What does a Mosquito Exterminator do?

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  • Written By: D. Jeffress
  • Edited By: Bronwyn Harris
  • Last Modified Date: 24 May 2019
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A mosquito exterminator uses a number of different chemicals and strategies to rid homes, businesses, and farmlands of mosquito infestations. He or she often carefully examines sites, seeking out and destroying breeding grounds when possible, and attempts to make areas less attractive to mosquitoes. An exterminator may also provide educational resources to homeowners and farmers on how to effectively prevent future invasions.

Mosquitoes are normally considered little more than an annoyance, though large infestations of certain types of mosquitoes can be devastating to human and animal populations. Many mosquito species carry dangerous diseases and are capable of transmitting them across large populations of people in a relatively short time span. In addition, farm animals that are exposed to mosquito attacks often become malnourished and diseased, which can cause incredible discomfort for the animals and economical woes for farmers. Effective mosquito control, therefore, requires the skills of an expert mosquito exterminator who understands both the hazards presented by mosquitoes and the best means of controlling their numbers.


A mosquito exterminator might conduct Internet and field research to learn what kind of mosquitoes inhabit a given area, then investigate the most appropriate techniques for eliminating them. An exterminator can use legal pesticides or other chemicals to deter mosquitoes from nesting near a home, business, or farm. He or she often seeks out breeding grounds to remove millions of larva before they mature. Other techniques a mosquito exterminator might use include eliminating pools standing water and nearby marshlands, which are popular haunts for large numbers of mosquitoes.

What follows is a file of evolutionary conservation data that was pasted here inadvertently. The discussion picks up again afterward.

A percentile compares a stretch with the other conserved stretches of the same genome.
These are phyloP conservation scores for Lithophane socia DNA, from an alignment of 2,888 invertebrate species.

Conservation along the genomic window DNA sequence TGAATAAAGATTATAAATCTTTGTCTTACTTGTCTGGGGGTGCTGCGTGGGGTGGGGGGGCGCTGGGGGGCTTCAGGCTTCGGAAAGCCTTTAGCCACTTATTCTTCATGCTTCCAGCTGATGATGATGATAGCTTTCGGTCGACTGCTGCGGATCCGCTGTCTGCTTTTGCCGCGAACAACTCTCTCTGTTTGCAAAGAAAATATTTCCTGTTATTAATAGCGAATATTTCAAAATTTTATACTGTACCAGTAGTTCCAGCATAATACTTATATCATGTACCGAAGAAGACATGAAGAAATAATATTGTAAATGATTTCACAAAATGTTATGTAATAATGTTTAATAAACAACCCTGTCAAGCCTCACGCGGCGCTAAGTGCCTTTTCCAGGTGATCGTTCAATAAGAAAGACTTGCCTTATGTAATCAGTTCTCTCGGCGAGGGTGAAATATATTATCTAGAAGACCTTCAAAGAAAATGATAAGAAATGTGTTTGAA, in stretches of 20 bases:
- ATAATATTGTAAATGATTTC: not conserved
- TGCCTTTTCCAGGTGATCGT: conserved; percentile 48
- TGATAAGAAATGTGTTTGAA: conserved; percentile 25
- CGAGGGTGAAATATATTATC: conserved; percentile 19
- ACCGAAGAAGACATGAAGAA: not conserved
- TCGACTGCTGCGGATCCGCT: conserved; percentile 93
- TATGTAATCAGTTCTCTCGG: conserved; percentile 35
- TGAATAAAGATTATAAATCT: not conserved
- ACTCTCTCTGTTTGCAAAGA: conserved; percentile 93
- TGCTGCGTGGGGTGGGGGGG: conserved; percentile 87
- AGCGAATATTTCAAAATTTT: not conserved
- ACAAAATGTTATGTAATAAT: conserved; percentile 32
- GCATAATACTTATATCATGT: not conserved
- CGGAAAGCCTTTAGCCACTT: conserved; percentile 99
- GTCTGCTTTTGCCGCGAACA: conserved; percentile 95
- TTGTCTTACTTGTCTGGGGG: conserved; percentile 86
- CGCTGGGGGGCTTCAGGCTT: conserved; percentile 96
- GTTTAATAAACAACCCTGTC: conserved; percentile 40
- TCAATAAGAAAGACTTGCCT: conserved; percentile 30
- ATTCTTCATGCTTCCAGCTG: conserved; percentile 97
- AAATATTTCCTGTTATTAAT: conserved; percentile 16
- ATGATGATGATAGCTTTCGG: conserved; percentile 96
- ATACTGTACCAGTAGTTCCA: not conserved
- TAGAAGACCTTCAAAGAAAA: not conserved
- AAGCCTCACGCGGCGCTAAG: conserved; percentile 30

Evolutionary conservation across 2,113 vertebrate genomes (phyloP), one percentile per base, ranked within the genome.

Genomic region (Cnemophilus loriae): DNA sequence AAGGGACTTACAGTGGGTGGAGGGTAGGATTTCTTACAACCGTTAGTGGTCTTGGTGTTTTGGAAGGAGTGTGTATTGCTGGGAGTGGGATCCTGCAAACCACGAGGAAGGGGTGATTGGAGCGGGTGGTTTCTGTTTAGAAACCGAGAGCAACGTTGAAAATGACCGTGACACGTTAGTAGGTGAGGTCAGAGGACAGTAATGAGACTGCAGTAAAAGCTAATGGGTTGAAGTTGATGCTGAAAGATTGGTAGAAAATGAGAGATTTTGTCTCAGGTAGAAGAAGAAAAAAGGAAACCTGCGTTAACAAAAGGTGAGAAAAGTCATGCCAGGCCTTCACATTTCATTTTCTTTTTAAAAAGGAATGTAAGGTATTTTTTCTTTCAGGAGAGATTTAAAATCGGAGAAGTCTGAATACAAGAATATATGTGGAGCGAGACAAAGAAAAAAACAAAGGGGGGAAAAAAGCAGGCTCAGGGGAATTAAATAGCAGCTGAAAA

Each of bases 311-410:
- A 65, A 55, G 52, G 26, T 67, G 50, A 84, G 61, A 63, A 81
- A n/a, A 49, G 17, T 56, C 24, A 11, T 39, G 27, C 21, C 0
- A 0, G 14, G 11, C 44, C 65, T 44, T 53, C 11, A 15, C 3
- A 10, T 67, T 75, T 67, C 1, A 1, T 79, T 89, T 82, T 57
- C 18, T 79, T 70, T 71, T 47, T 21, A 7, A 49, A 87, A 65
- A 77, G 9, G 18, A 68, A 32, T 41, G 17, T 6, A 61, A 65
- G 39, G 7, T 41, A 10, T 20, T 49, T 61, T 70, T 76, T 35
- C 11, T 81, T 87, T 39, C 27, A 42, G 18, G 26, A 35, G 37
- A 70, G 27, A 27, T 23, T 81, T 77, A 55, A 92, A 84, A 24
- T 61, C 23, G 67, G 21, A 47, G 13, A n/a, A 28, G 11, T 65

Many exterminators talk to customers about reducing the likelihood of mosquitoes returning to their properties. Experts may suggest commercial pest control products or explain how avoiding buildups of trash, sewage, and standing water can keep their land mosquito-free. In addition to employing home solutions, many individuals schedule regular extermination services to ensure that they remain protected.

To become a mosquito exterminator, an individual must usually obtain a high school diploma and receive formal apprenticeship training, which involves both hands-on practice and classroom studies. The length of an apprenticeship can vary based on employer requirements and the skills of the new worker. Most states and countries require new mosquito exterminators and other pest control workers to pass licensing and certification exams, which test their knowledge of different fumigation techniques, health and safety, and local environmental laws. Many countries require exterminators who have been in practice for several years to attend refresher classes to keep them up-to-date on laws and acceptable procedures.



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